in a Pecan Shell
Friona began in 1898 as just plain Frio, Texas, a shipping
point on the Pecos Valley and Northern Texas Railroad. There are two
versions to the origin of the name. The most likely being that it’s
named after nearby Frio Draw. The less likely (but more popular) explanation
is that residents named it for the cold (Frio) weather.
In 1906 the XIT
Ranch was selling off some of its holdings and the site was surveyed
for subdivion into farms. In 1907 when a post office opened the name
was altered to the present form. Excursion trains brought in prospective
buyers and many families stayed.
In 1908 Friona had a church, school, bank, hotel and even a photographer.
The town lived up to the name of Frio with one blizzard in the winter
of 1910-11 and another in 1918-19. By 1915 the population was up to
200 but the second blizzard as well as severe droughts discouraged
In the early 1920s new farming methods sparked a renewed land-sale.
New people moved in and the town had a cotton gin by 1927. The following
year a water plant was established as well as a fire department.
From a population of 731 in 1930, Friona grew to over 2,000 by 1960.
The Friona Wheat Growers Association has storage space for over three
million bushels of wheat. In 1980, Friona became the largest town
in Parmer County.
In 1990 the population was 3,688, growing to the current (2007) level
Friona Historical Marker
by the XIT
Ranch in 1898, this community was originally called Frio, after
Frio (Cold) Draw, and it served as a shipping point on the recently
built Pecos & Northern Railroad. In 1906, the George G. Wright Land
Co. took options on area lands and initiated a colonization project,
promising fertile land and a healthful climate to attract prospective
settlers from Ohio to Kansas. The company erected a hotel, livery
stable and a bank. The town's name changed to Friona when the post
office opened March 16, 1907. Sarah D. Olson served as the community's
first postmaster. That same year, Parmer County organized, and the
Union Congregational Church became Friona's first church. A school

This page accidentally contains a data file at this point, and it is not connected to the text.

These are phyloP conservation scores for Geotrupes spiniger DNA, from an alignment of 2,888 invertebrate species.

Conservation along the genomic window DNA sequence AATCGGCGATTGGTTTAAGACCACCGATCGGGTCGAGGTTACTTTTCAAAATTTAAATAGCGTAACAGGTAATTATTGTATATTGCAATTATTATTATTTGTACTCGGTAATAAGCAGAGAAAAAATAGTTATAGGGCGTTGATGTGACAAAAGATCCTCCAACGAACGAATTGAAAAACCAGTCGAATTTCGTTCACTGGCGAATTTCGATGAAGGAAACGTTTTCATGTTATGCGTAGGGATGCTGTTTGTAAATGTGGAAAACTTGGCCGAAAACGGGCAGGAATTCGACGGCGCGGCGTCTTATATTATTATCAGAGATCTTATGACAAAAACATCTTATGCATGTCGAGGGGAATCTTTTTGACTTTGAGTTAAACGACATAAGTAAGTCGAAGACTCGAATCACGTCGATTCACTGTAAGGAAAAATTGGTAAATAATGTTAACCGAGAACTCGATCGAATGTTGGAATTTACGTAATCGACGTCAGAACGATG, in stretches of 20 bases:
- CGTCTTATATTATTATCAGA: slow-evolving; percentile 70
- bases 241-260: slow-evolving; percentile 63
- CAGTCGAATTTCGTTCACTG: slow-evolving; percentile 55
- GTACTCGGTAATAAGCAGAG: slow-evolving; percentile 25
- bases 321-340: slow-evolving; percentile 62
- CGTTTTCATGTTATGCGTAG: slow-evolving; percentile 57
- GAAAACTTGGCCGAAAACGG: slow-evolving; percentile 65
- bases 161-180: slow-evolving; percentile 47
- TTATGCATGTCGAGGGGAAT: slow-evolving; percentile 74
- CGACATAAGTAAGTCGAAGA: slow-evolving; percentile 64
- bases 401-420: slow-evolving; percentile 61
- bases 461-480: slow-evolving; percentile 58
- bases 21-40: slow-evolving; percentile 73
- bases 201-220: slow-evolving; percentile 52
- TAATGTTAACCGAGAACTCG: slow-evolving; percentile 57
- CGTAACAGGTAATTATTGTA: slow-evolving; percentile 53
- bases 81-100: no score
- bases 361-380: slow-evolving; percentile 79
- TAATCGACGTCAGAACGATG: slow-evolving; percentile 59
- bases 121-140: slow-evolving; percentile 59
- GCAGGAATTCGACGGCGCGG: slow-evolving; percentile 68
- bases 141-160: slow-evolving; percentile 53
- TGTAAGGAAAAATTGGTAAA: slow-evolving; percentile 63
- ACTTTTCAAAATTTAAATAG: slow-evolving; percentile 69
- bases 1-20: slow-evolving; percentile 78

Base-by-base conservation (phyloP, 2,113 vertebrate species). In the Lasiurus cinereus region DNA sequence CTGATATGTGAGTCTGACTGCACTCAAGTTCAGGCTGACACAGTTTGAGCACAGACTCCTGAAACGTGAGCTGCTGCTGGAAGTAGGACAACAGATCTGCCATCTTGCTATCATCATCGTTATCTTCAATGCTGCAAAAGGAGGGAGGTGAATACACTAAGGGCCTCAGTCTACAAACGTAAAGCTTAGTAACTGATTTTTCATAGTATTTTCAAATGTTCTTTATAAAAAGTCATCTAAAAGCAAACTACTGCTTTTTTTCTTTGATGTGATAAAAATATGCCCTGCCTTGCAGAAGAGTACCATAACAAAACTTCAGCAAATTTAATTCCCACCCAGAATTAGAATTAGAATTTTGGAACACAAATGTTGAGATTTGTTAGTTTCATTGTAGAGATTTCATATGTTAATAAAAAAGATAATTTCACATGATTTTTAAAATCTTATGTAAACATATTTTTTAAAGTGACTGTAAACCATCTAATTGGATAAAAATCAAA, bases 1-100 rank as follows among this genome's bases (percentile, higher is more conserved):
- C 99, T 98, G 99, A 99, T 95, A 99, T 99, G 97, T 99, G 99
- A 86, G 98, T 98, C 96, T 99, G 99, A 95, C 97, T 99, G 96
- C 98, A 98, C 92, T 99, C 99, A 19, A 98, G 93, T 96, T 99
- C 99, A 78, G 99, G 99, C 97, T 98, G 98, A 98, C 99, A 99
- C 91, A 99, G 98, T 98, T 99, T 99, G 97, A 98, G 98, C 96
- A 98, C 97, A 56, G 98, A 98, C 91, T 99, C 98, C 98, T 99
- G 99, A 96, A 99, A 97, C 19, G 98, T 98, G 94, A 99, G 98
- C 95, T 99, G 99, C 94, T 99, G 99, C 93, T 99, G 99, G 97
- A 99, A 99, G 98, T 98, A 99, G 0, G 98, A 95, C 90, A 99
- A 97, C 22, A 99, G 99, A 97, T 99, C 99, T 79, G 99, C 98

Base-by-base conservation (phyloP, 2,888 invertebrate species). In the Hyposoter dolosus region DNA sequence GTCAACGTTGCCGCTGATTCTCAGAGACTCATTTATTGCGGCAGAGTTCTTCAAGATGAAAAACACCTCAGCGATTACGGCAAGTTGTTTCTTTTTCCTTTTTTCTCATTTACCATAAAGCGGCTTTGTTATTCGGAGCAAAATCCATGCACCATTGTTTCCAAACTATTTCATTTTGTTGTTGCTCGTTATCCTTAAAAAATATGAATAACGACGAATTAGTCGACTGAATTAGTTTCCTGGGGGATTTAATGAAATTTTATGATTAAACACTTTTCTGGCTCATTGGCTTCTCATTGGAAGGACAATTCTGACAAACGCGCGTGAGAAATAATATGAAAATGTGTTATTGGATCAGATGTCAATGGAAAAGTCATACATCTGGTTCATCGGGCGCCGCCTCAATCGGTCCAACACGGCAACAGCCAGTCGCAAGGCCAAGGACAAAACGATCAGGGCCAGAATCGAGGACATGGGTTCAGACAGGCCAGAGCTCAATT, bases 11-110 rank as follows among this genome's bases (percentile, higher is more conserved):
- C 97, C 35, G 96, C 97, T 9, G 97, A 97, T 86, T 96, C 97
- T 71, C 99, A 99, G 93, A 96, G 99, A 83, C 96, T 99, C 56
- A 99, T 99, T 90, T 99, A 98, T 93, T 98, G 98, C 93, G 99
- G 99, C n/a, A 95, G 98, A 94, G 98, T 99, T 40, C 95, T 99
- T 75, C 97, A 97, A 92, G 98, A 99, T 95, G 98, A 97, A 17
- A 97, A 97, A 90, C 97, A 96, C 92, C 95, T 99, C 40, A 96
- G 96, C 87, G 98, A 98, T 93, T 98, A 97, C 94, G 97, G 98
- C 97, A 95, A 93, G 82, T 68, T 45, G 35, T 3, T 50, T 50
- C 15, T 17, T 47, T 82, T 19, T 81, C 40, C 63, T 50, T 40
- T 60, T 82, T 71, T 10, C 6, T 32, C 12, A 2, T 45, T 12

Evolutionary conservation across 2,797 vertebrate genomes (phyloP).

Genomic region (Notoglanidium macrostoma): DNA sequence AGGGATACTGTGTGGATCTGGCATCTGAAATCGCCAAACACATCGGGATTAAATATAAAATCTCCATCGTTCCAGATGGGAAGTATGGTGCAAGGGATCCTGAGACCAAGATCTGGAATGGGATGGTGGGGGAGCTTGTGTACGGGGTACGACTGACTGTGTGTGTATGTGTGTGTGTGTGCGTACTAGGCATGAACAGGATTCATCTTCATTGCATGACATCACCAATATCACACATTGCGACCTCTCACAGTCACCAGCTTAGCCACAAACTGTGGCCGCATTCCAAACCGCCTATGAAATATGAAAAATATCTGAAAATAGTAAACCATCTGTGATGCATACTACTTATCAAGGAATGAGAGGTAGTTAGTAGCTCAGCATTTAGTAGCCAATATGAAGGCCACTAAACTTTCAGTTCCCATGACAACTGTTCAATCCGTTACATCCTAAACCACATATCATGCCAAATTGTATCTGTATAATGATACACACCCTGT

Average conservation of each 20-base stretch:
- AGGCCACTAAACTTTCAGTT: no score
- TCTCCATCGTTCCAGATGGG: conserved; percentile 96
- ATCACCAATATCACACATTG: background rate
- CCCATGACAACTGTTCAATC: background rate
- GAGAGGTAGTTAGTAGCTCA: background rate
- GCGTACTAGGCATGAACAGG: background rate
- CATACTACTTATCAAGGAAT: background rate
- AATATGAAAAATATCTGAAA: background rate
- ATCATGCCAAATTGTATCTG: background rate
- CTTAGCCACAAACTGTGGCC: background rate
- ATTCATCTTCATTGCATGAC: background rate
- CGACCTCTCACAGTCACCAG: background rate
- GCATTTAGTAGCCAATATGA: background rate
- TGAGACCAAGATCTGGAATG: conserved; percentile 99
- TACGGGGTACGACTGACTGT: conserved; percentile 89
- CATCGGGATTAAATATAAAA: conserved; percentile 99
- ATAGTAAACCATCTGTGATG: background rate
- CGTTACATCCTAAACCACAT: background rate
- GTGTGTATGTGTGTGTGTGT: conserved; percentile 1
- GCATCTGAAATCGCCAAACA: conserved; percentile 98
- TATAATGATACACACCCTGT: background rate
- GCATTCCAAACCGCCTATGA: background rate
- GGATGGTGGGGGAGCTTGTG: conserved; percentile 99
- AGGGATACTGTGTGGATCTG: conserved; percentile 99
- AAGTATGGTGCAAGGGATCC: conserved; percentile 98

opened the following year.
A controversy between Friona and Farwell
over the location of the county seat led to an election in 1913. Voters
chose Farwell and Friona
residents contested the results, but a court ruled in 1916 in favor
of Farwell. That year,
S.A. Harris began publishing a local newspaper, the Friona Sentinel;
it became the Friona Star in 1925. Residents voted to incorporate
the city in 1928, electing John W. White as mayor.
In the latter part of the 20th century, Friona served as a regional
marketing center for agricultural and beef products, and claimed the
distinction of "Grain Sorghum Capital of the World." A June
1995 tornado destroyed the original historical marker for the community,
and during the town's centennial year, 2006, citizens dedicated this
replacement marker in City Park, across the street from the old Syndicate
- On 8th and Euclid
Friona has the
distinction of being the first town in Texas to integrate its schools.
The first school opened on this site in 1908 in a one-room frame building,
with Roxie Witherspoon teaching 18 pupils. A two-story brick school
finished in 1911 burned after being struck by lightning in 1922. A
new two-story brick high school opened in 1924. Attendance grew in
the 1940s, when rural schools at Lakeview, Messenger, Black
and Rhea consolidated with Friona. The school achieved its greatest
fame in 1954. Racial segregation of schoolchildren was considered
legal in the 20th century, reaffirmed by the U.S. Supreme Court in
1896 in the case of Plessy v. Ferguson. On May 17, 1954, the court
overturned the decision, declaring segregation unconsitutional in
Brown v. Board of Education. Chief Justice Earl Warren wrote, "we
conclude that, in the field of public education, the doctrine of 'separate
but equal' has no place." Federal and state government moved slowly
to implement change, but in Friona, progress would not wait. The Robert
Walker, Jr. family came to town in September 1954. When Superintendent
Dalton Caffey chose to enroll Walker's three African American sons
in Friona's only school, he quietly achieved the first integrated
public school in Texas. Caffey then informed the school board of his
decision, and things generally went smoothly for the school and new
students. The Walkers moved away during the school year, and in the
spring of 1955 three more African American students attended school
here. Since that watershed year, Friona schools have continued to
uphold Caffey's wish for equal educational opportunity. (2006)
- On 9th and Pierce St.
By 1898, Friona
and several other area townsites had been laid out as switches on
the Pecos Valley & Northern Texas Railroad. Settlers soon began arriving
in Friona, which incorporated in 1906. Twenty Friona women organized
a club in September 1909, meeting in various places for many years
while raising money for a meeting house constructed here in 1941.
The group, which became part of the Texas Federation of Women's Clubs
in 1922, generated three other clubs. Each group performed a variety
of services, including tree planting, medical aid and founding of
the Friona Public Library. The clubhouse has served as a meeting place
for the Women's Clubs, as well as for the larger community.
Texas - Texas Escapes' 2000th Town. February 2, 2009
Escapes, in its purpose to preserve historic, endangered and vanishing
Texas, asks that anyone wishing to share their local history
and vintage/historic photos, please contact